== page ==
I decided to investigate how much extra power is needed to heat the incoming plastic when extruding. I found that while feeding the filament in at 1mm/s, which is about the maximum my motor can do, the PWM to maintain 200°C increased from 44.6% to 61.2%. An increase of 16.6% corresponding to an extra 2.4W. Feeding a 3mm filament at 1mm/s gives a flow rate of 7.1 × 10

^{-3}cc/s. HDPE has a density of around 1 so that is 7 × 10

^{-3}g/s. The specific heat capacity is 2.2 J/g-°C which gives 2.8W to heat 7 mg from 20°C to 200°C per second. I think that is reasonably close to the value I measured, given that HDPE has quite a wide range of densities.

Next I decided to look at the effect of temperature on the motor power required to extrude at a given rate :-

I concluded that temperature has little effect on the motor power required, except when it gets close to the melting point, where it rises rapidly as expected. That was how I broke my extruder!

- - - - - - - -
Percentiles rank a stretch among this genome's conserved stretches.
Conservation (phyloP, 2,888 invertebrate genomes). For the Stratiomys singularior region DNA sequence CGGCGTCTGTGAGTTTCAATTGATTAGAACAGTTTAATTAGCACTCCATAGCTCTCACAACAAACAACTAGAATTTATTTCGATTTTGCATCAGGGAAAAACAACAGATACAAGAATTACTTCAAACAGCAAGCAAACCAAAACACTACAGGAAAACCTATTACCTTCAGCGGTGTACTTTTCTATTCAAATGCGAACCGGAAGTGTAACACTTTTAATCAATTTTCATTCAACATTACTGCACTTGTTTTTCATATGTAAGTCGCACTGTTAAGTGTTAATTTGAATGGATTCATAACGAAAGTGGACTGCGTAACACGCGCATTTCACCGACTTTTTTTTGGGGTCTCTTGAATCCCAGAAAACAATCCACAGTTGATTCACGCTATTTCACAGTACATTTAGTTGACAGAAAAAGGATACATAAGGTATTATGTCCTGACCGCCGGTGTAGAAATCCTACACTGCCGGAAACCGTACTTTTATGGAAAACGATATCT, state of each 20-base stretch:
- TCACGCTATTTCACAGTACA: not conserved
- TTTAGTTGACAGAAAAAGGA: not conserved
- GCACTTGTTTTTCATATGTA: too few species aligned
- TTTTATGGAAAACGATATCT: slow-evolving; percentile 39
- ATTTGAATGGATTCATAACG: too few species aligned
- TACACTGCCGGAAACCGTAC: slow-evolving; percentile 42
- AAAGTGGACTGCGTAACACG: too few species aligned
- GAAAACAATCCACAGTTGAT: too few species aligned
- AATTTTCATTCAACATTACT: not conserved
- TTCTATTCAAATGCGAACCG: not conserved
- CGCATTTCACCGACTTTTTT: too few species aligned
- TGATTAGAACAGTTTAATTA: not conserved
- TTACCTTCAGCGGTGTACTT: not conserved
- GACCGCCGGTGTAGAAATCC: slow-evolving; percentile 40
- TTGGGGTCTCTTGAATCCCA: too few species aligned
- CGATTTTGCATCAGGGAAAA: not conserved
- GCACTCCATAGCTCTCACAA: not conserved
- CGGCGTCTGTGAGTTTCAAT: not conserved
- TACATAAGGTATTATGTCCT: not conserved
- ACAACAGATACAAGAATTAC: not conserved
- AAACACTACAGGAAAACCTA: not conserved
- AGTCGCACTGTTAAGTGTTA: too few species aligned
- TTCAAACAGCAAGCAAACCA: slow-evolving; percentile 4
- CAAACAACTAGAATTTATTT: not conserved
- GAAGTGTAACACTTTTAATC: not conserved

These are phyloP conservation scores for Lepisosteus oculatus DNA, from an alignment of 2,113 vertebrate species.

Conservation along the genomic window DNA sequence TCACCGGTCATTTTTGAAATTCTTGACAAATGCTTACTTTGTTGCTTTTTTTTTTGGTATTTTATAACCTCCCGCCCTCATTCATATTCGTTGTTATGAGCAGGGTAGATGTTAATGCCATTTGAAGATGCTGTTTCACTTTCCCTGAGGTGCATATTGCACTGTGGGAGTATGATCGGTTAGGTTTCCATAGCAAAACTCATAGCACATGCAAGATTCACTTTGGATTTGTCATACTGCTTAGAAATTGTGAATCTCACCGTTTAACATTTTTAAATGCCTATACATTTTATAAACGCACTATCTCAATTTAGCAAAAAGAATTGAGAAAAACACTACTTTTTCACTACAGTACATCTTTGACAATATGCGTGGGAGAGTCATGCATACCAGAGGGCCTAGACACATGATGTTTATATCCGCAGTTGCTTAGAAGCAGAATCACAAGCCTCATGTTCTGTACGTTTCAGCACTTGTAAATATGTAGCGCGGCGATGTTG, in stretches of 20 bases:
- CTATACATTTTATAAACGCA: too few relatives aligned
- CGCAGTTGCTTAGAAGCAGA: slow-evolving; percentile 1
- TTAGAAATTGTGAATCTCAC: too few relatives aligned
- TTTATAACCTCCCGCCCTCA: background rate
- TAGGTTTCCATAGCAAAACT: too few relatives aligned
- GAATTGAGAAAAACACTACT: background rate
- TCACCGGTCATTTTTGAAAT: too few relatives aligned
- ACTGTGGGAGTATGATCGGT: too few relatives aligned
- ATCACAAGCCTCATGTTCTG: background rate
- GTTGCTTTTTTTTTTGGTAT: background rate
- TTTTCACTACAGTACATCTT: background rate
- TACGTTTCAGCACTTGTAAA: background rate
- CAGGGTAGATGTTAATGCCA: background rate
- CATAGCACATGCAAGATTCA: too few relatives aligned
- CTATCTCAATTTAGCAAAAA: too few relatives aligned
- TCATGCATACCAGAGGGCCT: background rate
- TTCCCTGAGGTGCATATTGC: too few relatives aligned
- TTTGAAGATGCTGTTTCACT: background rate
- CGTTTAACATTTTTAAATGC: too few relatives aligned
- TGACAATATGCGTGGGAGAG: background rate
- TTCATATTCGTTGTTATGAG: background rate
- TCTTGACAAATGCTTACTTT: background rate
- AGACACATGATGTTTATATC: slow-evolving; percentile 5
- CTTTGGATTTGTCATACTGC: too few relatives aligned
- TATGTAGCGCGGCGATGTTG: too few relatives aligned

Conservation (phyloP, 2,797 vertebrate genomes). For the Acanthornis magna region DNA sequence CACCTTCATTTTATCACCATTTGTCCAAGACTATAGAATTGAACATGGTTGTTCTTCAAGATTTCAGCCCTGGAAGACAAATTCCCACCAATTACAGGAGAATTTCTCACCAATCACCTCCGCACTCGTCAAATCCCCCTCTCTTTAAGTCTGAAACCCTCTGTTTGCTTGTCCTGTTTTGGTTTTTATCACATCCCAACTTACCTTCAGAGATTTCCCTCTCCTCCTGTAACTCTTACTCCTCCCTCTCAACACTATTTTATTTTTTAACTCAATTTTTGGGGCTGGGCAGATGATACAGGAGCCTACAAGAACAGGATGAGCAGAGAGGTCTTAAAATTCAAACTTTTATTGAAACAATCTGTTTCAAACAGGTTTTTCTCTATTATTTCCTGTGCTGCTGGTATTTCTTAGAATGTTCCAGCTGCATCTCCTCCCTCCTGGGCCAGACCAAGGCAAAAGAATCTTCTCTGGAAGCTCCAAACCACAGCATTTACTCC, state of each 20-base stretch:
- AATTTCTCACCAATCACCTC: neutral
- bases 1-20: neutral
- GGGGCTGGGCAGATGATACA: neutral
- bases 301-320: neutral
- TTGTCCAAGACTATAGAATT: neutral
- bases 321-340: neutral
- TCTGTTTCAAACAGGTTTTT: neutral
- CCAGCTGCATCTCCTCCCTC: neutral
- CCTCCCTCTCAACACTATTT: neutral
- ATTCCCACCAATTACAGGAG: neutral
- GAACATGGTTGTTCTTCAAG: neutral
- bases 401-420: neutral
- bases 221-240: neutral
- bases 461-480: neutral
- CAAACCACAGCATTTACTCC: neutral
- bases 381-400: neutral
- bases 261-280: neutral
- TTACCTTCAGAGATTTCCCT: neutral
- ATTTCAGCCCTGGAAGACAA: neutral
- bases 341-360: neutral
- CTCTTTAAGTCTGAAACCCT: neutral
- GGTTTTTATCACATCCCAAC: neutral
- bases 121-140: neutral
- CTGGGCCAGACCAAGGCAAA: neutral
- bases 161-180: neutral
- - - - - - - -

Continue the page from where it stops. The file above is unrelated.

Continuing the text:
Next I looked at filament diameter against temperature :-

No real correlation, so it seems temperature is not very important as long as it is above the melting point. This was a surprise to me as I imagined molten plastic would get less viscose as temperature increased. It may become more critical when I start laying down filament as it will effect how it fuses together and shrinks. I did all the subsequent measurements at 200°C.

Feed rate (in mm/s) against PWM was another surprise. I expected power to rise rapidly with feed rate but, in fact, it is quite proportional :-

Presumable 30% is the power required to overcome static friction in the system.

Here you can see the output rate versus the feed rate :-

It does not increase in proportion, so if conservation of matter is true then it must be getting bigger in diameter. Indeed it does, here is output diameter against output rate :-

Either it is a very complex relationship with multiple inflexions or it is just linear with lots of measurement error. I made three measurements per test with digital calipers and took the average but the deviation between samples was quite high.